Patti Pennisi is a jewellery designer from Brisbane whose bold colours and organic shapes reflect the environment around her.
Iced Vovo spoke with Patti about what inspires her colourful designs:
Q: I read where you are a trained graphic designer and your work definitely has a graphic element to it how do you think this training has helped your transition in to jewellery design?
A: I think colour research, shape, repetition and pattern are all influenced by my graphic design background. I think I subconsciously absorb and translate a lot of the colour mixtures I see around me into the mixtures and patterns in my jewellery, plus research with Pantone colour selection and colour forecasting/trending pop into my background influence mix too. The creative folk at Arts Queensland (where I worked as a designer for a few years) were a great encouragement for me to do my stuff.
Q: You use a lot of vivid colours is this a reflection of living in Queensland and spending a lot of time at the beach?
A: I went through a restricted black phase for a very, very long time – particularly in my wardrobe, but also in decor. But colourful jewellery started making bold splashes onto my black palette. I suddenly went from a mono/black wardrobe to wanting to wear ALL the colours all at once. Then there’s the subtropical colours from flowers (think hibiscus, bougainvillea, the huge poinciana in our front yard, jacarandas dotted around our neighbourhood and some amazing lush pointy native flowers that are an acid yellow/green colour); and the amazing colours of fish and corals from the reef when my husband and I learnt scuba diving about 20 years ago. When you return home to Queensland from a trip overseas, you really notice colours, too.
Q: There is definitely a connection to marine life in your coral inspired pieces what draws you to these aquatic influences?
A: The beach has always figured largely in my life. Some of my favourite and earliest memories are of walks along the Sunshine Coast beaches after dinner with mum and dad. We’d collect shells and pebbles and watch the phosphorescence in the small waves at our feet. I still have the bits of smoothed coral and parts of shells from back then. As a kid, I always wanted to find little shells that had holes in them so I could thread them on string and wear them as a necklace. If they didn’t have holes, I’d try to drill little holes in them with a sewing needle (this never worked, but I’d always give it a go!). And sometimes I’d paint the shells with nail polish!
Q: I also read that you love Japanese design and the concept of wabi sabi (perfect imperfect), how do think this has translated into your collection?
A: I think wabi sabi found me, rather than me finding wabi sabi! I’ve always done things that show the hand of the maker – why make something perfectly round (and ‘boring’) when it can be a little bent/warped/textured/askew and look quirky, have character, show personality, or become interesting? My husband is amazingly clever at creating things that look absolutely perfect – but he’s amazed at how I make things that aren’t. I think it’s just that I just don’t find ‘perfect’ to be an ideal. I love a bit of character and imperfection.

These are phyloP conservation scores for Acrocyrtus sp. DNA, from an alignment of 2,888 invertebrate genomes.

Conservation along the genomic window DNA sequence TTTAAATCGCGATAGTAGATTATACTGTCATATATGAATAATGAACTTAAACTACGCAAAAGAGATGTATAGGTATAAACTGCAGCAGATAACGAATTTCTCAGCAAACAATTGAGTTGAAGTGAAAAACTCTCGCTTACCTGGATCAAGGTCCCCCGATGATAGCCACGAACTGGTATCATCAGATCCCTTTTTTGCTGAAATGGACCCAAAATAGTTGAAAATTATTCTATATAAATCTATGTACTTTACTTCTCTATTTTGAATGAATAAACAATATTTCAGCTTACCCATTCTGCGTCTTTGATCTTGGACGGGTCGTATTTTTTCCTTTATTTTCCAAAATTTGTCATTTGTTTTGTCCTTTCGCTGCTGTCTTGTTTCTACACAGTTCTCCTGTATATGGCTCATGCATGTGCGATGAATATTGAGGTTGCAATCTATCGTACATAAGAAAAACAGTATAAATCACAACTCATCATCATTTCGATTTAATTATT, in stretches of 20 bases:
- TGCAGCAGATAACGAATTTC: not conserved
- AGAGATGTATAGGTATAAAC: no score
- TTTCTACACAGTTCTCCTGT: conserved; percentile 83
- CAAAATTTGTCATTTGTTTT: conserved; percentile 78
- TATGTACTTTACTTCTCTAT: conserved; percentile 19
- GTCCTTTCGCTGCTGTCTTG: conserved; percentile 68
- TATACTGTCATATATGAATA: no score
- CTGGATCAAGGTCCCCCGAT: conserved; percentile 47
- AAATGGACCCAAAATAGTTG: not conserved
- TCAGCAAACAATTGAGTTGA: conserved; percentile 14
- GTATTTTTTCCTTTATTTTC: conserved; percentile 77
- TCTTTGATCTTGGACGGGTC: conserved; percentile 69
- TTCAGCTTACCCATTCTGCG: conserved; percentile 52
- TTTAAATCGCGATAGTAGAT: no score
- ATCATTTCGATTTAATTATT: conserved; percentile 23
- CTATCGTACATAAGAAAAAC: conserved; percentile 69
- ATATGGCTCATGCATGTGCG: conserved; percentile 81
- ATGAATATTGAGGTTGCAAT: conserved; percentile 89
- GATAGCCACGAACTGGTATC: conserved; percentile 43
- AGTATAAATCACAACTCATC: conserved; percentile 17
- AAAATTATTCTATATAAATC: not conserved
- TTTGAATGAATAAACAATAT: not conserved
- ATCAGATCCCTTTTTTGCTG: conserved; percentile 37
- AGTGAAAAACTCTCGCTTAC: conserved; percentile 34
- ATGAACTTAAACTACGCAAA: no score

Q: What else influences your designs?
A: I had the extreme good fortune to see Vivianna Torun Bülow-Hübe (Torun) when she spoke at a design conference in Sydney more than 10 years ago. Her life was all at once sad, wonderful, creative and amazing and her jewellery designs are timeless, ageless, and minimal yet completely absorbing. She inspired me, and since then I think of her – mostly when I’m making something. She often used pebbles or inexpensive stones in her intriguing silver jewellery.
Q: Do you have a favourite piece in your collection?
A: I’m liking the squiggle bangles at the moment… but I often grab the blue random pebble necklace as I’m heading off to work. And I like wearing the white ‘coral’ necklace on the weekend. It’s a hard decision to name just one piece!
Q: What is the most technically difficult pieces to make?
A: I think I almost put my neck out making the white ‘coral’ necklace!
Q: What materials do you use and what do you most like working with?
A: I made little black and white polymer clay buttons for some clothes when I was in Art College years and years ago. I didn’t realise polymer clay was still available until a few years ago when I was looking around for something I could use to make beads in the shapes I wanted them in! And this time around I’m using all the colour I didn’t use when I was in Art College! Plus timber beads are nice… especially if they’re a little unevenly shaped or coloured.
Q: Have you got anything new for the collection teed up for 2013?
A: I woke up in the early hours of Christmas Eve with a couple of what I thought were brilliant new ideas. I had to get out of bed to write them in down in case I went back to sleep and forgot what they were! I haven’t tried them out yet, so in my head they’re still great new ideas!
Q: Is Etsy the only place where can people currently buy your pieces?
A: In Sydney I’ve got pieces at Platform72 (72 Oxford St, Darlinghurst). In Brisbane I’ve got pieces in 2 shops: The Collective Store (Bay Terrace, Wynnum) and Handmade High Street (Ipswich Rd, Annerley). I’ve also had some interest from a lovely gallery up here, so fingers crossed that will eventuate in 2013!
I just love the freshness in Patti’s designs and how they do really reflect the gorgeous marine environments we have here in Australia. Follow the links here to bbppdesigns on Etsy or on the Fab-Finds Page to Patti’s jewellery.
(PS Photos courtesy of bbppdesigns)